Early in 2000, when I was a practicing physician in Cuba, I had two female patients who were lesbian who had refused to have a Pap smear with any provider for years. It took me time to get to know them, and eventually one of them agreed to undergo a Pap smear. Her main fear was having her provider react badly during the procedure. She had had a bad experience where the provider had expressed surprise during the procedure. The patient assumed that it was because she had enlarged labia minora. She said she noticed that the provider treated her differently afterward and avoided eye contact, and refused to see that doctor or any other doctor after that.
After getting her Pap smear with me, my patient shared her experience at my office and how much she trusted me as her physician with her partner and her friends. I performed a Pap smear for four of these women during that year. One had an abnormal Pap smear and required follow-up; she was grateful that she had gotten it done.
Treating these patients took an understanding that patients are at the center of what we do as physicians. We have to control our emotions and body language so we don't break our patients' trust in us, and in the system. I left Cuba in 2005, and those patients still ask my mom how I am doing. "They don't talk to anyone in the neighborhood, but they always talk to me and ask about you and your family," my mother tells me — a proud mom moment.
I can't believe that 20 years later, I'm reading an article on how cisgender women who are sexual minorities (SM) continue to have a significantly lower rate of screening for cervical cancer. And it pains me to know that the rate is even lower among Latinas.
In a study on sexual orientation and race and ethnicity in cervical cancer screening, recently published in the journal Cancer (a journal of the American Cancer Society), the abstract concludes that "SM participants were significantly less likely to have ever undergone a Pap test in comparison with heterosexual participants, with Hispanic SM participants having the lowest uptake. Future studies should further examine the roles of systemic discrimination and other key drivers of these disparities."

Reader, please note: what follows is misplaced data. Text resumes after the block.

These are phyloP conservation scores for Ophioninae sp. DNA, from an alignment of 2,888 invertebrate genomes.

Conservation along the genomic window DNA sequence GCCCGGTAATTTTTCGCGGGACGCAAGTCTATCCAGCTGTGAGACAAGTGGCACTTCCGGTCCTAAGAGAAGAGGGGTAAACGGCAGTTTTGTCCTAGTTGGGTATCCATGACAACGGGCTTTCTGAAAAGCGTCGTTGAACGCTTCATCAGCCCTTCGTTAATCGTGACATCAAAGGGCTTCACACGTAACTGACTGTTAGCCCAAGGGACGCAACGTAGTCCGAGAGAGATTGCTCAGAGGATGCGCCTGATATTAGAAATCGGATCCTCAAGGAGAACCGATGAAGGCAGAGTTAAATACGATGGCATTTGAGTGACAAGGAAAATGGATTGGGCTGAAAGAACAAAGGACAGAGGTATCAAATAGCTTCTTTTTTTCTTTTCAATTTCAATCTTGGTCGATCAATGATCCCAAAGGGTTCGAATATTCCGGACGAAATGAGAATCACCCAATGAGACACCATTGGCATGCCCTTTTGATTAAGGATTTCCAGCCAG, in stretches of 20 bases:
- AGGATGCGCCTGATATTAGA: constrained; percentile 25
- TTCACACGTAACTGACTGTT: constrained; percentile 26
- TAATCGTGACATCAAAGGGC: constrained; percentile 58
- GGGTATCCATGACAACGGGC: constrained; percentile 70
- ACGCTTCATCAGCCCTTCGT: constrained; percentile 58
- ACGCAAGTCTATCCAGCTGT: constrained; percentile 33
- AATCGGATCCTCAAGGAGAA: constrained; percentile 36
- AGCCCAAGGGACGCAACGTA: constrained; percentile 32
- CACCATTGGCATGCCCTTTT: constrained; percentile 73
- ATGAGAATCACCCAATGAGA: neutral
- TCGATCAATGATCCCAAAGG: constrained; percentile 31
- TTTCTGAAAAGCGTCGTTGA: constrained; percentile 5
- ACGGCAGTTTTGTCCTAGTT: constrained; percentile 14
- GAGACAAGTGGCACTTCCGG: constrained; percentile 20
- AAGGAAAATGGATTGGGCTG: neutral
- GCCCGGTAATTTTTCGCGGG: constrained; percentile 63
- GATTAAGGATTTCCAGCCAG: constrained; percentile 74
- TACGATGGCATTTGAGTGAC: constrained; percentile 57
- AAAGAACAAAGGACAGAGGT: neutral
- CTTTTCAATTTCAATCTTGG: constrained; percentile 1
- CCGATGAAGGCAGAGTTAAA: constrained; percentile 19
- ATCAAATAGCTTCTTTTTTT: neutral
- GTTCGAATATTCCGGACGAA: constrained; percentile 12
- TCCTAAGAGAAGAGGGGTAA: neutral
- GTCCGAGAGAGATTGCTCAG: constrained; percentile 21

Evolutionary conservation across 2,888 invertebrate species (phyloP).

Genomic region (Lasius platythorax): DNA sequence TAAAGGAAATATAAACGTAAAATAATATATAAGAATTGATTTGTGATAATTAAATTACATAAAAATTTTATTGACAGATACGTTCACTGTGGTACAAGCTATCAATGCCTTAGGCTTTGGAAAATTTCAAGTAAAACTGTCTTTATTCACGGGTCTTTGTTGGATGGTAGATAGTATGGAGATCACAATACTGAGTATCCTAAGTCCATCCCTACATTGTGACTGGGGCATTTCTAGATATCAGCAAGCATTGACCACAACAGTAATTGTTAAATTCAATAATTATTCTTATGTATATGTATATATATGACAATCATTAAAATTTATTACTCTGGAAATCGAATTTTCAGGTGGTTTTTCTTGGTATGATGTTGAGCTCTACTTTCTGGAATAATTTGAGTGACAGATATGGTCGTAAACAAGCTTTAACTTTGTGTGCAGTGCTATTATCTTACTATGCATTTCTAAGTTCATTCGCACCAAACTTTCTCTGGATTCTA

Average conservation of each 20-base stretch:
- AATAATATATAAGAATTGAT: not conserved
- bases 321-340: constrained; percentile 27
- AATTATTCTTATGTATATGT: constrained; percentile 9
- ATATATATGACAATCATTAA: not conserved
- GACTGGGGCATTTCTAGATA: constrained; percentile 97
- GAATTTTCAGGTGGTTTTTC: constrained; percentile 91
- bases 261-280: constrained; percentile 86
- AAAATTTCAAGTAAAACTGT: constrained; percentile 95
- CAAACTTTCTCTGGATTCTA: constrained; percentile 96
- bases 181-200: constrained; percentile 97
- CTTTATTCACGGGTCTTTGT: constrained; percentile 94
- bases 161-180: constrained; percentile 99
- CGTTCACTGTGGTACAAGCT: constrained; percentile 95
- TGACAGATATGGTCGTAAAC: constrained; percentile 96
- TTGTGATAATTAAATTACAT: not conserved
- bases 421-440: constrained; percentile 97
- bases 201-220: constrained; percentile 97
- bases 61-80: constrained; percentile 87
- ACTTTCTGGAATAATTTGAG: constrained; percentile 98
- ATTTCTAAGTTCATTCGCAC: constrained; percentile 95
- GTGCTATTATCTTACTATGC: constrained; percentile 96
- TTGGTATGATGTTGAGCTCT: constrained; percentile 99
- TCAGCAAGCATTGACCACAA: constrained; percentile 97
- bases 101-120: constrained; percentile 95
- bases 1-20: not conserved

I can only ask, what's preventing clinicians from offering screening and following up with these populations?
The use of an interpreter during clinical visits with a Hispanic population can be complicated. Having a third person present when discussing this topic can be very difficult for patients, mainly because that interpreter could be someone from the patient's community. Making sure that the patient is comfortable can be achieved by asking precise questions.
Explaining to patients that sexual orientation has nothing to do with the fact that their body is subject to changes and at risk for diseases based on their assigned sex at birth takes time and specific tactics. We must be sensitive and factual. It requires a lot of compassion and understanding of the issues that these minorities face, including poor access to healthcare and lack of knowledge and guidance from a women's health perspective.
The study on cervical cancer screening did not show differences by country of origin due to the limited sample. The broad range of countries and the diversity within the Hispanic population in the US could make approaching these patients appropriately more difficult but not unattainable.
We must do our part to break the cycle of not addressing such essential screening in this already misunderstood and mistreated population.
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Any views expressed above are the author's own and do not necessarily reflect the views of WebMD or Medscape.
Cite this: Tamara Wilson-Cisnero. Addressing Cervical Cancer Screening in Sexual Minorities - Medscape - Oct 20, 2022.